The Merits of Merit-Based Pay
posted by Michelle Harner
Yesterday, Bingham McCutchen announced its move to a merit-lockstep compensation scheme. Under the scheme, associates’ base salaries will be determined on a lockstep basis that considers years of experience and hours billed. So if you are a second-year associate who bills 1,900 hours or more, you make $170,000. If you are a second-year associate who bills less than 1,900 hours but 1,500 hours or more, you make $165,000. If you bill less than 1,500 hours, your salary is frozen (see here). Bingham McCutchen’s bonuses, however, will be based on a more individualized merit evaluation. In contrast, firms like Drinker Biddle, Howrey and Orrick are moving to a complete merit-based compensation structure that generally places associates in different tiers tied to individual evaluations. (For a discussion of the difficulties of transitioning to these new schemes, see here.)
In theory, merit-based compensation structures sound great. Consider Howrey’s description of its new procedures: “‘We will expect certain levels of performance and certain levels of experience, and it will be the responsibility of the law firm and the partners that oversee them to make those experiences available to them.’ . . . Associates will be assigned to partners who will be responsible for their development and their individual evaluations.” More mentoring and individualized supervision of associates would enhance not only law firm productivity but also client service, the quality of law firms’ products and the profession generally.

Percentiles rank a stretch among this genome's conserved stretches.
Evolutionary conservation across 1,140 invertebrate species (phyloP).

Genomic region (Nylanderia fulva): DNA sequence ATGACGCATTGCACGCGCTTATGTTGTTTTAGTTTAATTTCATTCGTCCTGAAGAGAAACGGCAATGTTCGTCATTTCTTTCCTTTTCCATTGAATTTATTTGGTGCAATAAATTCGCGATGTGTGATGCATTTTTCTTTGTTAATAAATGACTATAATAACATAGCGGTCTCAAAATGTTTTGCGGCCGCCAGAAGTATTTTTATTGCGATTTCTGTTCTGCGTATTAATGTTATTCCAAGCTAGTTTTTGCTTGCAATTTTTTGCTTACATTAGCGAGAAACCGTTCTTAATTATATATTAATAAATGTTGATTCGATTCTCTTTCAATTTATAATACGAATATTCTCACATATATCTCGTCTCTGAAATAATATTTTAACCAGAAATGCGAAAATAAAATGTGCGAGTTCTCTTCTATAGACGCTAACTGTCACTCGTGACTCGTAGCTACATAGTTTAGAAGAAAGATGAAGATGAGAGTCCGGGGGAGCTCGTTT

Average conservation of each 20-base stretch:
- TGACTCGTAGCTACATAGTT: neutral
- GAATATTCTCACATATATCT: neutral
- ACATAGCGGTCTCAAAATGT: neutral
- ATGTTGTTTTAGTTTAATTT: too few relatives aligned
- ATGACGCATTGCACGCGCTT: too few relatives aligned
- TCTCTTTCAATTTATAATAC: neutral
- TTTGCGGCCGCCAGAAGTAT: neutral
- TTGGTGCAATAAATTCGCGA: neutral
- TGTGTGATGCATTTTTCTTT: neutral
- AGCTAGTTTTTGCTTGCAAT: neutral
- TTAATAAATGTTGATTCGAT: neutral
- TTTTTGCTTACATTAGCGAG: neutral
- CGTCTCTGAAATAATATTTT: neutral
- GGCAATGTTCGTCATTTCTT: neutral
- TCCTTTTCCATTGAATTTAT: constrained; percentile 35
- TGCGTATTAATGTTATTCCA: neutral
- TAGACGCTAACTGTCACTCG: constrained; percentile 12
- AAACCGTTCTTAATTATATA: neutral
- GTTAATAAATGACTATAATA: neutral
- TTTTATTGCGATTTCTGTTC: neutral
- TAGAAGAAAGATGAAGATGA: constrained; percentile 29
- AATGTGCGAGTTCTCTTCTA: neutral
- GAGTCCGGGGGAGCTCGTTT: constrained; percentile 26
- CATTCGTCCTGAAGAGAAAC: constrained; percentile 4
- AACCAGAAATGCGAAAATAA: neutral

But will merit-based compensation really encourage more meaningful partner/associate dialogue and professional development efforts or just re-emphasize the importance of billable hours? Most firms using merit-based compensation structures consider an associate’s billable hour number as a significant factor in her evaluation. More billable hours do not, however, translate into quality products or meritorious performance (see here and here). In fact, efficiency itself may be among the best indicia of a truly talented associate. Will merit-based compensation structures account for and reward efficiency, or will they encourage greater inefficiency? The answer, I think, depends largely on firm culture and the individual partners performing the evaluations, but I have to say I have my doubts.